I will upset my audience. Knowing this, I will not leave the stage without giving them effective methods on handling the troubling feelings that will arise. Otherwise, I become a provocateur. Interested only in triggering a response, and having no concern about the recoil. These young people deserve better from me. I will not shelter them from the horror of suicide. I refuse to put a smiling face over depression.
The more I study mental illness and the structure of the brain, the more I am enticed about how the mind thinks. I know from experience that I can train my mind to recognize distorted thoughts, and take action to think differently, but I have been unable to discern a guiding framework. I have many tools, but where is my toolbox?
I did not attempt suicide because I was depressed. I tried to end my life because of unbearable shame.
To paraphrase Thomas Joiner, a person’s risk of suicide increases with a corresponding increase in the belief that they are a burden to others and a decrease in perceived belongingness. If a person gains confidence in their ability to self-harm, then the risk of suicide becomes even greater.
You’ll notice that “being sad” is not a variable in his equation for suicide risk. That is because it IS NOT about being sad. We all get sad. We get the blues. We feel down.
Then our friends take us out, or our mother calls and we feel a little better.
Imagine how awful you would feel if you were grieving the loss of someone close to you, and you had no one to talk with. Even worse, you feel compelled to keep your feelings a secret because you do not want to burden other people with your problems.
When someone dies, every culture on Earth has their own process for grieving as an individual and as a community.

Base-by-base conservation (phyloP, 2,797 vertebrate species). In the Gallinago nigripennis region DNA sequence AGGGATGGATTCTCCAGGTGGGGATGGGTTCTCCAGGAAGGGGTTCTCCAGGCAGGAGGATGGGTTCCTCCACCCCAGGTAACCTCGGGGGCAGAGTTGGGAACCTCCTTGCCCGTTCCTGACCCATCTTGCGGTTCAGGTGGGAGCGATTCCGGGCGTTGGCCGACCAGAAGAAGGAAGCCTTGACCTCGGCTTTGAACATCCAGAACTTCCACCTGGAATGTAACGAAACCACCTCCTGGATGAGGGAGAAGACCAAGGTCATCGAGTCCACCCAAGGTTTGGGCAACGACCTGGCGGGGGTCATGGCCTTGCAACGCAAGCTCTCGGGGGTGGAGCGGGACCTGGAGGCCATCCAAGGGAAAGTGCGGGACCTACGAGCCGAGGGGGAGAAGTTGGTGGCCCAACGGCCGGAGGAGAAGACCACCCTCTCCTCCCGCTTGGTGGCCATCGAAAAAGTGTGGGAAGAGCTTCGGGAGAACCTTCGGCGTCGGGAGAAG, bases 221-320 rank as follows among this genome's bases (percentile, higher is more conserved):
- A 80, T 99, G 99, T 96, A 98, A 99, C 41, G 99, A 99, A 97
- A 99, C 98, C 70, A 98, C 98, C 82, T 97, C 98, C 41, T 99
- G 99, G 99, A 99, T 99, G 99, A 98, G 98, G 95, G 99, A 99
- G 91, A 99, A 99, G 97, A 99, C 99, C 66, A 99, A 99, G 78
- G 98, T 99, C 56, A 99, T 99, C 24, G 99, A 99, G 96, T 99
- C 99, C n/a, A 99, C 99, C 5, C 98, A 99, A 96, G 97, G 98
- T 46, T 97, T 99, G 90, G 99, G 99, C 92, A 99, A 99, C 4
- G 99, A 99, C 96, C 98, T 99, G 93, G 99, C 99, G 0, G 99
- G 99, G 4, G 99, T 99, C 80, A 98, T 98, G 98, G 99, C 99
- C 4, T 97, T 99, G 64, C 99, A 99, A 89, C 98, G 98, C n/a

When someone gets physically sick, they are cared for by friends, family, and professionals if needed.
When someone is mentally ill, they are ostracized. They are whispered about. They are taken out of public view.
We are social creatures. Our roots are our family, our friends, branches, and our work and interests are the leaves.
Imagine, feeling no pleasure in your work or your favorite hobby… the leaves wither and fall.
Imagine, being compelled by distorted thinking that you cannot tell your friends… the branches become brittle.
Imagine, lying to your closest family members because you cannot bear causing them pain… the roots shrivel.
Eventually, you become a shell of your former self. Standing tall for the world to see, but your supporting structures are gone, and one more storm might take you down for good.
We see this most harshly in our primate relatives because of psychologist Harry Harlow. His experiments are explored in-depth in the book Love at Goon Park: Harry Harlow and the Science of Affection. His most famous experiment was with infant rhesus monkeys confined to a cage with two fake mothers. One mother was made of wire mesh and had a bottle of milk. The other mother had no milk, but was covered in soft fur.
The prevailing idea of the time was that children only needed physical sustenance from their parents to develop into healthy adults. Harlow’s experiments destroyed that idea because the young monkeys spent nearly all their time cuddling the soft mother with no milk, and briefly leaving the comforting mommy to climb on the wire mother to drink.
A lesser known experiment by Harlow was known, by him, as The Pit of Despair. This is a truly horrific experiment.
He would take an infant from its mother at birth, and put it in an inverted triangular enclosure. The walls were sloped at an extreme angle so the monkey could never climb out. It grew up in an environment with no parenting or socialization; only food and the slow, cold realization that it could never change it’s circumstances.
After a time, the monkey would be placed in an enclosure with many monkeys. They huddled in the corner, cried, and shook themselves.
Forced isolation created an animal that lived entirely in fear. Even worse, the socialized “normal” monkeys picked on the fearful monkey; increasing it’s terror and further decreasing any likelihood that it could ever socialize normally.
This is a compelling example of how badly social primates can be hurt by the inability to talk. I share these pictures because they are revolting. As the viewer, we feel such an outpouring of concern for such a sad and fearful creature.
We can feel this for a rhesus monkey in a cage, but not a human being in the cage of an ill mind. Stigma prevents us, and it prevents those suffering from seeking treatment. Lest they become a burden to those they care about.
So the young boy closes his closest door and loops a belt around his neck.
The father drives to a bridge and jumps.
The teenage girl draws a bath and slits her wrists.
All because they did not believe they could talk to anyone.